"She has only paid for the use of her plane as required by the Senate rules, and there has been no profit to her or her family," a McCaskill spokeswoman said. "She's glad there's transparency; that's why people can see this information."
McCaskill is a top Republican target in 2012.
Texas Gov. Rick Perry (R) will not endorse in the 2012 GOP presidential primary.
Former Rep. Bob Livingston (R-La.) is the new finance chairman for the Louisiana GOP.
Conservative columnists are not impressed with Newt Gingrich's explanation for his infidelity. Gingrich noted his patriotism and work ethic in explaining why he engaged in affairs.
Gingrich is reportedly going to announce his presidential intentions in May.
Former Ohio governor Ted Strickland (D) thinks the talk of 33-year-old state Treasurer Josh Mandel (R) (whom The Fix profiled this week) running for Senate is laughable. "I don't think that would be a contest at all. He's done nothing to indicate he's Senate material," Strickland said.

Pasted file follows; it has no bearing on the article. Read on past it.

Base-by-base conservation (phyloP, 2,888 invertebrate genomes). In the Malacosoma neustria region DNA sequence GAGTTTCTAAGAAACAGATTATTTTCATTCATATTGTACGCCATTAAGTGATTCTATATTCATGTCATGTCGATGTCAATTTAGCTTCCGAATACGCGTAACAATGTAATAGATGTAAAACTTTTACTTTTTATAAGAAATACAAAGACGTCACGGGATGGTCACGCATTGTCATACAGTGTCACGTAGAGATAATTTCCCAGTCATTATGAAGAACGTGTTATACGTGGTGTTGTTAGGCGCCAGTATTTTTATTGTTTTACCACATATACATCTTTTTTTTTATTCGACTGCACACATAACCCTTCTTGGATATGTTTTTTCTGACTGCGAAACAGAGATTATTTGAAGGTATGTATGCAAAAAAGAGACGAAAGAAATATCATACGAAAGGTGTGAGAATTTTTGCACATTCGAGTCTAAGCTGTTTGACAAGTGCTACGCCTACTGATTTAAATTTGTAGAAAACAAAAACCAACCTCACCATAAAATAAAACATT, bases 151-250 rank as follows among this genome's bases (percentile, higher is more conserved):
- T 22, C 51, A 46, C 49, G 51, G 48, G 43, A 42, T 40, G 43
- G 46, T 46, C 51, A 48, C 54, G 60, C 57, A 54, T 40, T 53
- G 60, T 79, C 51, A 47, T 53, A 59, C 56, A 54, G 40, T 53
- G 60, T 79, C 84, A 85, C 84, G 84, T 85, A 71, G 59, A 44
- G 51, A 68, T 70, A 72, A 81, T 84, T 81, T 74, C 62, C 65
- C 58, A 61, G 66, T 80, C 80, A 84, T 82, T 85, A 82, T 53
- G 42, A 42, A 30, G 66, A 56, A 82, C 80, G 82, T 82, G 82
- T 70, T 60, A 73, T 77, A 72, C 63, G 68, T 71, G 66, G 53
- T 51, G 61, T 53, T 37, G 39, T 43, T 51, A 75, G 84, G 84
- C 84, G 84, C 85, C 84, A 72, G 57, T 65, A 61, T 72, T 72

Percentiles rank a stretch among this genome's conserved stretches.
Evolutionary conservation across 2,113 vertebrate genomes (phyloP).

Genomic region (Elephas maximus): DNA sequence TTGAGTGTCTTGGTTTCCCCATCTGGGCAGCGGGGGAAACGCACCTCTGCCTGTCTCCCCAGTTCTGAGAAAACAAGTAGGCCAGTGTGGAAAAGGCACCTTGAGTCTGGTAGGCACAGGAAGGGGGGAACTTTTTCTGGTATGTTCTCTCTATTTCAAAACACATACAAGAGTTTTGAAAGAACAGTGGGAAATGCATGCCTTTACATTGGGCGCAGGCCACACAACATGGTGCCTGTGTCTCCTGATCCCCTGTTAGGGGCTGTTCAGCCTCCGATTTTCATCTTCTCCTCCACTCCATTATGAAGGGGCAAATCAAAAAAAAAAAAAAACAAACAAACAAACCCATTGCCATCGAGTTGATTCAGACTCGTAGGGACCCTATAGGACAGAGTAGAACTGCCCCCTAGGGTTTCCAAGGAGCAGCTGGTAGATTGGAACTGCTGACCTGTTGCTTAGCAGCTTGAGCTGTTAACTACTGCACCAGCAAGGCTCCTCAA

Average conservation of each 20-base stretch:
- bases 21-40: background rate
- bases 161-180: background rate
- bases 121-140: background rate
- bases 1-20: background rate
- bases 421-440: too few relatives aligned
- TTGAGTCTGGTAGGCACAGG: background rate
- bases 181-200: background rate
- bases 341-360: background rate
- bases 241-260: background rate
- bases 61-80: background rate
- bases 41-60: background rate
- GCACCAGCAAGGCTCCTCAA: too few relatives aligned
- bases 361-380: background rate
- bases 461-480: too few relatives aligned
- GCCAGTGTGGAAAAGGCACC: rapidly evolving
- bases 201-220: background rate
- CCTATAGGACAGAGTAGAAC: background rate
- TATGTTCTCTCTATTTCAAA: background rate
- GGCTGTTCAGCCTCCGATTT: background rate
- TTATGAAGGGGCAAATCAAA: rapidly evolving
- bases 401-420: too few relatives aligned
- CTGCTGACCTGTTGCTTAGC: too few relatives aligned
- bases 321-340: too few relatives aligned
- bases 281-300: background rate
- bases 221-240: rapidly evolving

Seven Democrats will compete for the nomination in the special election in former Rep. Chris Lee's (R-N.Y.) district. The winner faces state Assemblywoman Jane Corwin, who is the Republican nominee and is favored to win the Conservative Party's nomination too.
Mississippi Gov. Haley Barbour (R), who has been ramping up his 2012 operation, has hired an online communications adviser: James Richardson, who was online communications manager for the RNC in the 2008 cycle.
Maricopa County Sheriff Joe Arpaio (R) is now keeping the door open to running for retiring Sen. Jon Kyl's (R-Ariz.) seat. Arpaio previously had ruled it out.
"Political campaigns go viral" -- Karl Rove, Wall Street Journal
"Why I'm fighting in Wisconsin" -- Scott Walker, Wall Street Journal
"Senate rejects spending bills from both Republicans and Democrats" -- Lori Montgomery and Paul Kane, Washington Post
Chris Cillizza and Aaron Blake
| March 10, 2011; 7:39 AM ET
Categories: Morning Fix
Save & Share: Previous: The political dangers of what happened in Wisconsin
Next: Redistricting targets could seek other opportunities